Week 15 Monday 10-pack

Now we know why Commissioner Roger Goodell was so frustrated last year when the Colts decided to stop trying to win games.  December football, even without playoff implications, can be compelling and memorable.

Week 15 of the 2010 was one of the most memorable weekends of all time.

So here are 10 takes from a weekend that could have generated 10 times that many.

1.  Coughlin will be feeling the heat, again.

After a flat 1-2 start to the season, the flames began to tickle the backside of Giants coach Tom Coughlin — especially since former Steelers running back Jerome Bettis had outed former Steelers coach Bill Cowher as a guy who secretly covets the job.  Coughlin has one year left on the deal he received after winning an unlikely Super Bowl, and the Giants likely won’t be inclined to let him coach as a lame duck in 2011.  The most likely outcomes, then, are either a contract extension or a contract termination.

If the Giants fail to qualify for the playoffs in the wake of the Miracle at the New Meadowlands, the Giants may feel compelled to make a change.  The pain of the blown 21-point lead to the Eagles, fueled by two key special-teams blunders, could be too much for the fan base to overcome, especially with the scrutiny that is sure to come now that the Jets have essentially transferred the spot in the eye of the New York media storm to the Giants.

It will only get worse if the Giants lose to the Packers in Week 16, and if the eventual NFC playoff field includes teams other than the Giants.

In the end, the situation could benefit Coughlin.  The players remain for the most part behind him, and if they sense that his job is in jeopardy perhaps they will respond.

If not, there could be a new sheriff in town for 2011.  And his name could be Bill Cowher.

2.  Vikings, Bears players should stop worrying about the field at TCF Bank Stadium.

Last week, several Bears expressed concern regarding the hibernation-inducing quality of the surface at TCF Bank Stadium, the home of the University of Minnesota Golden Gophers.  The field, which was designed for games played in September through November not December or January, lacks the heating systems employed by NFL stadiums in the coldest months of the year.

(It had been widely presumed throughout the week that all NFL stadiums have a built-in heating system.  NFL spokesman Michael Signora tells PFT that three stadiums do not have underground heating coils — Ralph Wilson Stadium in Buffalo, Arrowhead Stadium in Kansas City, and the New Meadowlands Stadium.  That said, these stadiums have procedures for preventing the accumulation of ice and snow during the season.  At TCF Bank Stadium, the season was believed to be over.)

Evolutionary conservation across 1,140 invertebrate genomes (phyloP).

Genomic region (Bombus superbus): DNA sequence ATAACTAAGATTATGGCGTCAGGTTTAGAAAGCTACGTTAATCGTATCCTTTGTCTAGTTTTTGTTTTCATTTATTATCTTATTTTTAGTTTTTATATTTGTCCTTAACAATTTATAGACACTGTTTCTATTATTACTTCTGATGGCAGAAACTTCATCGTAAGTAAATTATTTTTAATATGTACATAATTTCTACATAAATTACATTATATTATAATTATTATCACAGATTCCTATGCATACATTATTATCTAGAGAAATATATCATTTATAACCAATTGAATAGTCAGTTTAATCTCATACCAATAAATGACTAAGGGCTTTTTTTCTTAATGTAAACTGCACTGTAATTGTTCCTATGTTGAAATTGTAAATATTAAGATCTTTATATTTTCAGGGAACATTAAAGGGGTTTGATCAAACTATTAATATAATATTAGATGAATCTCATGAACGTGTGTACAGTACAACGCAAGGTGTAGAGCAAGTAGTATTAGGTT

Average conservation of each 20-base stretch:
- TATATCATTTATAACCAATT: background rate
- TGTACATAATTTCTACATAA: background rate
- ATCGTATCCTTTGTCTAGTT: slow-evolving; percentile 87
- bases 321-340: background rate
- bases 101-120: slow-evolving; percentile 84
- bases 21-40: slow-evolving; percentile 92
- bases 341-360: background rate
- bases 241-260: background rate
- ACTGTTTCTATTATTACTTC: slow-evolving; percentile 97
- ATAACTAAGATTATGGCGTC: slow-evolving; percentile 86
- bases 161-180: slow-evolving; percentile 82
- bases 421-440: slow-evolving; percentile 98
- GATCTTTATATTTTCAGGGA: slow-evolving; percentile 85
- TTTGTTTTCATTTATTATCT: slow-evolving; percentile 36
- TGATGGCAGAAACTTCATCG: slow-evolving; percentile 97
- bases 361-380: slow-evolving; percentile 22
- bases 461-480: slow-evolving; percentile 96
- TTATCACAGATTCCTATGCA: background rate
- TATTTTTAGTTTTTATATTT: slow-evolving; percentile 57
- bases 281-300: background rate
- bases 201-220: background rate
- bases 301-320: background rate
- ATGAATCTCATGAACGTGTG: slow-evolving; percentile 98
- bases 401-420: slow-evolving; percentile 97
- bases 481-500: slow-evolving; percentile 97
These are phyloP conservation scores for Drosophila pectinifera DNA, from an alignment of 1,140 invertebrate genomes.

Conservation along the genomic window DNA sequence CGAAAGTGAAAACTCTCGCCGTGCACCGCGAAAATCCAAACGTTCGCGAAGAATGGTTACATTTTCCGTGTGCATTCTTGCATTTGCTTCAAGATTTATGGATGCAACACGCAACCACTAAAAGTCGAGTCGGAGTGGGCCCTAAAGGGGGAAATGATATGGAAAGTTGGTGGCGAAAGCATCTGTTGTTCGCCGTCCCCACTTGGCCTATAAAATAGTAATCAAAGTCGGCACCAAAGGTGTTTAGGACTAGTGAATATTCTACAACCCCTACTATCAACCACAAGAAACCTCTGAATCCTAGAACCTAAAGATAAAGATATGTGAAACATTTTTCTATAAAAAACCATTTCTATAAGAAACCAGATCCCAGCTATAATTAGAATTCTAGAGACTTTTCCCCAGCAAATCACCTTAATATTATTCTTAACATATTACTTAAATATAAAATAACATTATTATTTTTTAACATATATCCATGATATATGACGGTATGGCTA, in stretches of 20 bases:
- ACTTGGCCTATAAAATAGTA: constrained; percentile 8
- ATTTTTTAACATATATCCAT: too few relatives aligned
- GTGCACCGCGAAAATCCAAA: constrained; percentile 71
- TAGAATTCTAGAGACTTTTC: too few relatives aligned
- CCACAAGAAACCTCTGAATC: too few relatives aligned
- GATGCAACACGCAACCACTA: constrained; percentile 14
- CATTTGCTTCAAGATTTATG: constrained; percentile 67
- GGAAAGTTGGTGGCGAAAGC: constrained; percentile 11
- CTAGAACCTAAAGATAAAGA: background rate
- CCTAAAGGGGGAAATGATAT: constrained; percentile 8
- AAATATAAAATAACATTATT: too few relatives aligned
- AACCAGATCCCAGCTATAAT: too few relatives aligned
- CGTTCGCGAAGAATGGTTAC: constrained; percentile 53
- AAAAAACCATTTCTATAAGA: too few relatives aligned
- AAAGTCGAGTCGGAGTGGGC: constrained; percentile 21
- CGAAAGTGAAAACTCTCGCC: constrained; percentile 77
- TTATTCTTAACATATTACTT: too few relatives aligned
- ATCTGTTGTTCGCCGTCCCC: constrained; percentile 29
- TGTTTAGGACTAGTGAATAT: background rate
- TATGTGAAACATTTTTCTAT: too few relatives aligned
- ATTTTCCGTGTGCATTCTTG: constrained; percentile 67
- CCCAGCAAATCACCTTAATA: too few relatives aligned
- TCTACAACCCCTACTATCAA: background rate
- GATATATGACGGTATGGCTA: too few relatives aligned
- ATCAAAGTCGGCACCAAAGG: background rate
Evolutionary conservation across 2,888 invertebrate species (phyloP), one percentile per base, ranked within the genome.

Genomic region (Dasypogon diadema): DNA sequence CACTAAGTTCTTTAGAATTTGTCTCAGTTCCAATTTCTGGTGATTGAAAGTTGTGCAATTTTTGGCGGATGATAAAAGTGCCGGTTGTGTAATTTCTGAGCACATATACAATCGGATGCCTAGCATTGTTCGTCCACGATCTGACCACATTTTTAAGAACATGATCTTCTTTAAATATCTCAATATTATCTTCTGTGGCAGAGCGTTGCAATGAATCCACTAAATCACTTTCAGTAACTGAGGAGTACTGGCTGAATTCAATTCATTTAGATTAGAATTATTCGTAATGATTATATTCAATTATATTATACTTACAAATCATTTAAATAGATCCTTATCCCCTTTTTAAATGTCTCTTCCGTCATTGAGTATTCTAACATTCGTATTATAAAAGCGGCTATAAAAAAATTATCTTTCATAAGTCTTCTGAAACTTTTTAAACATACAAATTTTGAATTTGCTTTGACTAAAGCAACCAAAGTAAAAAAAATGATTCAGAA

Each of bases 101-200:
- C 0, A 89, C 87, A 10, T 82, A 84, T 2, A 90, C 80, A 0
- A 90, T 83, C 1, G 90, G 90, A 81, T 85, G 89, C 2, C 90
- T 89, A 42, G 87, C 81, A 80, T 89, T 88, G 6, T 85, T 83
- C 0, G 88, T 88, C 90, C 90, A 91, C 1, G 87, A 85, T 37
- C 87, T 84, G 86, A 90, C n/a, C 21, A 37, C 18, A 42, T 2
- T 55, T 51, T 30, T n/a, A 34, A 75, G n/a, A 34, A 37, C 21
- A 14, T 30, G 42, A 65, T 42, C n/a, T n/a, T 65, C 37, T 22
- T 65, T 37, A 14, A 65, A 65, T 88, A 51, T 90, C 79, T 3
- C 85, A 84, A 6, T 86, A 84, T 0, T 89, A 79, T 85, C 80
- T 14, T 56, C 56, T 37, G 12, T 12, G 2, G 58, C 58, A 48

The Viking aren’t concerned that the field will be a problem.  Players from both teams aren’t as optimistic.  At this point, however, nothing can really be done about it.  As NBC’s Rodney Harrison pointed out during our weekly online video segment, a coach like Bill Belichick of the Patriots would explain to his players that obsessing over a potential distraction will serve only to make the potential distraction a distraction.

If one or more players suffer injury due to the potentially frozen field, then there will be questions even harder than the most frozen tundra Lambeau Field ever has generated.  But with the NFL moving forward and the NFLPA standing silent, there’s really nothing that the players can do other than, you know, play.

3.  Giants more concerned about play-calling than special-teams play.

In the wake of Sunday’s deflating loss to the Eagles, fueled by the failure to use the “hands” team on a kickoff return and the inability to boot a punt out of bounds, it was assumed that fingers would be pointing in the locker room at the folks responsible for these two aspects of the Giants’ not-so-special teams.

But that’s not the case.

Multiple sources with knowledge of the situation tell us that the players are far more troubled by the play selection in the second half, which opened with the Giants leading the Eagles 24-3.  With an offense built to run the ball, multiple opportunities to keep the ball in bounds and the clock moving were eschewed in favor of pass plays.

It appears that, after the Giants’ first drive of the second half consisted of three runs and a punt, offensive coordinator Kevin Gilbride opted to reopen the playbook, with two plays on the next drive resulting in clock-killing incompletions.  The next drive included two more incomplete passes out of four total plays.

After the onside kick that allowed the Eagles to cut the lead to seven, the Giants faced a key third and eight from the Philly 40.  Instead of running the ball at a time when the Eagles had no remaining timeouts, which would have allowed the Giants to work the clock under 2:30 before giving it back, Gilbride called a pass, it was incomplete, and 3:08 remained when the Giants punted.

If nothing else, the game-tying score may have happened late enough to persuade the Giants not to try to go for the win in regulation, which set the stage for the memorable final-play punt return from DeSean Jackson.

The fact that the Giants built a 21-point lead, twice, gives them confidence.  But if they don’t do a better job of milking the clock the next time they have a big lead, the team may have no further confidence in Gilbride.

4.  Polamalu’s absence could sink Pittsburgh’s hopes.

Last year, the Steelers were 4-1 in games started by safety Troy Polamalu.  (The loss came in a contest he left in the first quarter, after aggravating a knee injury.)  In the 11 games from 2009 that Polamalu didn’t start, the Steelers were 5-6.

This year, the Steelers are 0-1 without Polamalu.  If he misses the last two games of the regular season, the Steelers could blow their chance at winning the AFC North title and the bye week that likely will go along with it.  Though the Steelers play the lowly Panthers and the sinking Browns, one more loss could be enough to force the Steelers to hit the road in the wild-card week.